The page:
The Story of English by Joseph Piercy

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The Story of English by Joseph Piercy

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Category: Trivia
Rating: 3/5
Reviewer: Robin Stevens
Reviewed by Robin Stevens
Summary: A well-meaning but muddled gallop through the history of the English language.
Buy? No Borrow? Maybe
Pages: 192 Date: September 2012
Publisher: Michael O'Mara Books
ISBN: 1843178834

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The Story of English sets out to be a potted history of the influences that have shaped our language, from the Lindisfarne Gospels to Starting with the pre-Roman Celts and their Ogham alphabet, it goes crashing through fifteen hundred years of linguistic history at a terrific pace to end with an almost audible sigh of relief at the internet age.

This is all very laudable. However, as you may have detected from my tone, this surprisingly slender volume contains a fair few problems. First of all, it’s suffering from a crucial identity crisis. I suspect that it started life as an academic survey, but then somewhere along the way it got crammed into gift-book sized packaging. As a result it has no idea who its audience is supposed to be. Is it Linguistic History For Dummies or a geeky English: The Greatest Hits for pre-existing etymology aficionados? It’s not sure, and in trying to be both it stumbles.

Its language veers from chatty to didactic within a few pages and the information it gives out is weirdly pitched. There’s an entire page on the rise and fall of the virgule (that slash that these days exists mainly in internet addresses) as well as a section called 'Thomas Hobbes: Twisted Fire-Starter'. The word chosen to demonstrate the concept that certain terms have altered their meanings since they first appeared in writing is 'gay' (Piercy does this by quoting Chaucer, which is odd since the word was still being used to mean 'happy' as recently as the 1930s). From that example, you’d think that the book was taking a tabloid-sensational approach to linguistics. But if that’s the case, why do we also get a thoughtful, literary close reading of two of Chaucer’s Canterbury Tales?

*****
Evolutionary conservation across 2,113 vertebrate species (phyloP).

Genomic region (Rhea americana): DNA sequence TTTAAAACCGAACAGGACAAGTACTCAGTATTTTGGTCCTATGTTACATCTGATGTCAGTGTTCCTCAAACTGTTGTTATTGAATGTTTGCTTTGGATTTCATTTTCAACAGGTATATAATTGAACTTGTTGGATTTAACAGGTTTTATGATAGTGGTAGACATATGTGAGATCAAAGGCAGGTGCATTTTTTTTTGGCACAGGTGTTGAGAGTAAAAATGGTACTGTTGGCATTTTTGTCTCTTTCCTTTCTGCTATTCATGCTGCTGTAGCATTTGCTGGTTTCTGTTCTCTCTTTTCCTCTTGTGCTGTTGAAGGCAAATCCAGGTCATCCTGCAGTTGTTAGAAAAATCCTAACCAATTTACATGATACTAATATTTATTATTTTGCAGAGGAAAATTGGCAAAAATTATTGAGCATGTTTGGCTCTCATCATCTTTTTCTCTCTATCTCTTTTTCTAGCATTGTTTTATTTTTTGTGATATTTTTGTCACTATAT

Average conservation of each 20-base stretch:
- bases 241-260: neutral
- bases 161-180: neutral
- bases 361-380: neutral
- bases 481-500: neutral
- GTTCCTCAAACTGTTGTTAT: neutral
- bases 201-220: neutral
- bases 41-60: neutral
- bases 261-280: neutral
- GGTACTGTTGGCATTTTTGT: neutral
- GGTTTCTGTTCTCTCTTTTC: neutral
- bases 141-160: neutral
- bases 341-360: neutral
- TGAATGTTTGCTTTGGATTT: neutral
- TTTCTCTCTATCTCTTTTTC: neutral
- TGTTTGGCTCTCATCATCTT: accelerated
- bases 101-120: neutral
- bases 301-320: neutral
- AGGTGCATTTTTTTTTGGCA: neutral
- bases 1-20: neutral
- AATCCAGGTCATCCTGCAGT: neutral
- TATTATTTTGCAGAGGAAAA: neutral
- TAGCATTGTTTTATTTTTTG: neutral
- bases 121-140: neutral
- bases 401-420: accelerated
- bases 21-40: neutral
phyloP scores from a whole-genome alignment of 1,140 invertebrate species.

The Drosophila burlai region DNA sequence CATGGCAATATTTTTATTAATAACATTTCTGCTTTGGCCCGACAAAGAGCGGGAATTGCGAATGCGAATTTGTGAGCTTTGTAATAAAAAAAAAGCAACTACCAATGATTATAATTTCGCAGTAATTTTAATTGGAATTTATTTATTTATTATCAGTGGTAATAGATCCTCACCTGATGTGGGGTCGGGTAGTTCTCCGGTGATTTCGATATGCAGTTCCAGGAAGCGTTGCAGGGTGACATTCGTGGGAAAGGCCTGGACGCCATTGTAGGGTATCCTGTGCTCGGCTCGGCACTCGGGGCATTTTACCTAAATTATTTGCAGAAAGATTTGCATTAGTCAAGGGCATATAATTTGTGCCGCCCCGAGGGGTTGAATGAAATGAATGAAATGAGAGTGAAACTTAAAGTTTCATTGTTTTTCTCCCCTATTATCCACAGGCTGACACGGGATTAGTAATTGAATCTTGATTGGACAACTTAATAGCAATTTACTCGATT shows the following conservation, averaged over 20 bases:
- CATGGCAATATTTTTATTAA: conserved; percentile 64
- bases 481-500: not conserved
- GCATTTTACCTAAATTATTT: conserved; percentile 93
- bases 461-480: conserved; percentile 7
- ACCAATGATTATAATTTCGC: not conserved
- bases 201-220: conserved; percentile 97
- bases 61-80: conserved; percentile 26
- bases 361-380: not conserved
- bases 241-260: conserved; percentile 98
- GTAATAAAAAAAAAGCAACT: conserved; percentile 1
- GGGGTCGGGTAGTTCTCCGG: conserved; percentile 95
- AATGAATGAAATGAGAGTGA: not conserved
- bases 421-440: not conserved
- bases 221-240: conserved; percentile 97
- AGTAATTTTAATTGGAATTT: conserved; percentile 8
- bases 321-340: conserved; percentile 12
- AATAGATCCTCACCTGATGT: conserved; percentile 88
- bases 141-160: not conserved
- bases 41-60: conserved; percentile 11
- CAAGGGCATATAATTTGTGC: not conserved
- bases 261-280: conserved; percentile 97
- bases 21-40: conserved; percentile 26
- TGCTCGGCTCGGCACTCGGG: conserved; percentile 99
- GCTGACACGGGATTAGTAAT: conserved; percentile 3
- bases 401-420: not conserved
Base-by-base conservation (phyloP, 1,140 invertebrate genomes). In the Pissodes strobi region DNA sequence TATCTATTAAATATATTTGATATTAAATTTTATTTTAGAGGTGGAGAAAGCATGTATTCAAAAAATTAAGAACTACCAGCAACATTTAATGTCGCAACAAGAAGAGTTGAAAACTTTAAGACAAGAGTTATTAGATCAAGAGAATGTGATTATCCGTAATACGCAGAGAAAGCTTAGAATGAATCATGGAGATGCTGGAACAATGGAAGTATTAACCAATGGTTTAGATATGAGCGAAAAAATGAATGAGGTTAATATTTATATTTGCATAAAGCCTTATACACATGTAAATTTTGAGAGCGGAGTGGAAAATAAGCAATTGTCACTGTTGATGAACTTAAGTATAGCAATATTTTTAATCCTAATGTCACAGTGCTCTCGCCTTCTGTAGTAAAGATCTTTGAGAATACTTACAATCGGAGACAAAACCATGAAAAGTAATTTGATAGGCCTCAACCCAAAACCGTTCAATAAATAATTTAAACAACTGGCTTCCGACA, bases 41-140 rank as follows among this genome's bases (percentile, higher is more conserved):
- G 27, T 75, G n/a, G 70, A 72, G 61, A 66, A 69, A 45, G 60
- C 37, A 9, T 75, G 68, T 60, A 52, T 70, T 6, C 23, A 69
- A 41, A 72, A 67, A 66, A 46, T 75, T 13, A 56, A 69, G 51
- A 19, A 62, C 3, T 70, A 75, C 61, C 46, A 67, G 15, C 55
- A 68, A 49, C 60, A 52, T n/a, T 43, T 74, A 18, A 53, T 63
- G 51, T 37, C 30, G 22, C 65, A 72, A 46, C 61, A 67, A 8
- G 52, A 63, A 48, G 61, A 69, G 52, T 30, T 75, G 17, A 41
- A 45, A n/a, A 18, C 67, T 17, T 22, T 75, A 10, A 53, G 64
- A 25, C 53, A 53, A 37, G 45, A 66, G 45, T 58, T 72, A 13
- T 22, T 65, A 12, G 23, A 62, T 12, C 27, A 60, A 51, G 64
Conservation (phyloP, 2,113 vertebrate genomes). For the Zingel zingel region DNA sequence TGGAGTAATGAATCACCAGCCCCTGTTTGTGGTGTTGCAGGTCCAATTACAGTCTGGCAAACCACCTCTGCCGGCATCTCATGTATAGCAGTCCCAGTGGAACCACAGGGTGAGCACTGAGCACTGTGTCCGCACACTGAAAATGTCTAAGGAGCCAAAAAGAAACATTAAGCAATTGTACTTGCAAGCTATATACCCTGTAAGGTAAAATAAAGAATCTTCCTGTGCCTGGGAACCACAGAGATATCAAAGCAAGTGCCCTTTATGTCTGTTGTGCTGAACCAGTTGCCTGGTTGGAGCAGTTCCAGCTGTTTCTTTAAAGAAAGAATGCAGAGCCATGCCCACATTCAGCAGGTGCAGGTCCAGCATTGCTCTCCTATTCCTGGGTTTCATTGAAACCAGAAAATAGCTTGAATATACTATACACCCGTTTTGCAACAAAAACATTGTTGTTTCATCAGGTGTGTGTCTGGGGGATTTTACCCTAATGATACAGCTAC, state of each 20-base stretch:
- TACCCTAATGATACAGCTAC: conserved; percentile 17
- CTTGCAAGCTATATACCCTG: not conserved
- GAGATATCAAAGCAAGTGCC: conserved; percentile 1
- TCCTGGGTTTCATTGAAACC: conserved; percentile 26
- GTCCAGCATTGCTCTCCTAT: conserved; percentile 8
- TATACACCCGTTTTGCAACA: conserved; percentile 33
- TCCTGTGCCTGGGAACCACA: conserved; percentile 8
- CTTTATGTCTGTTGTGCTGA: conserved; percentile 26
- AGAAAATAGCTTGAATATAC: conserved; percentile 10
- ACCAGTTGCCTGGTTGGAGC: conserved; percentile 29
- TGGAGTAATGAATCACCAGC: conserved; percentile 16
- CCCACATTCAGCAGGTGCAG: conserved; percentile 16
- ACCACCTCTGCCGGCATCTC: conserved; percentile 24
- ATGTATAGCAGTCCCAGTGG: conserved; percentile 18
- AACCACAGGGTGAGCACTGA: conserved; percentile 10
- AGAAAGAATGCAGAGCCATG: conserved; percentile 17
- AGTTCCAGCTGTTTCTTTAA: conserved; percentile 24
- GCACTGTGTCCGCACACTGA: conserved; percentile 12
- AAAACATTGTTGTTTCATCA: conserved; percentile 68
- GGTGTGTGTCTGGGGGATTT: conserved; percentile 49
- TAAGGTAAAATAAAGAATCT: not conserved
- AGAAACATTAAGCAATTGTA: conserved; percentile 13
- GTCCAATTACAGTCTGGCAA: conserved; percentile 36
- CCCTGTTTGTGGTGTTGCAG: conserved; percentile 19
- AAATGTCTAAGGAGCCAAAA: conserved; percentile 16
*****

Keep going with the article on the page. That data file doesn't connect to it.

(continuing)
There’s confusion, too, over exactly what is being covered here. Is this a history of spoken English or of the most influential works that committed it to the page? The Story of English does well when it focuses on texts – Beowulf, Johnson’s Dictionary, the King James Bible – and textual issues. I loved reading about Caxton’s great eggys/eyren dilemma, and the sections on the chequered history of the various Bible translations give just enough information to seem fun and interesting.

Maybe I’m showing my preferences, but I think that The History of English works best when it gives in to unashamed geekery about the written word. The kind of people who are going to be moved to buy this book will be fascinated by facts about the first time the pronoun she appeared in writing (in the 9th Century AD Peterborough Chronicle) and the origins of the word slaughter (from those rampaging Vikings, of course). On the other hand, the section which explains who John Donne is will probably leave them cold.

At times The Story of English can be charming and surprisingly quirky. There are some great anecdotes: did you know, for example, that King James had a particularly large tongue? Or that the first Poet Laureates were paid in wine? But Piercy can’t identify which facts or stories are really interesting and pause to spend more time on them. In fact, he doesn’t seem to have any faith in his primary material. He keeps panickily trying to cram in more and more anecdotes until the reader sinks, exhausted, under a relentless hail of slightly pointless information.

The Story of English is based on a lot of fascinating history. Unfortunately, not only does it not have enough space to do its material justice, it wastes precious pages trying to cram in too much disparate information. Describing the journey of the English language is a laudable idea, but this slender volume lacks both the space and the focus to properly carry it out. The result is as odd and mixed as the English language itself. I’m sad to admit it, but this book, while well-intentioned, is just a muddled series of factoids too nerdy for an average reader but too basic for an English linguist. Yes, I enjoyed parts of it, but its wasted potential ultimately left me frustrated.

Word nerds may get more out of The Etymologicon by Mark Forsyth

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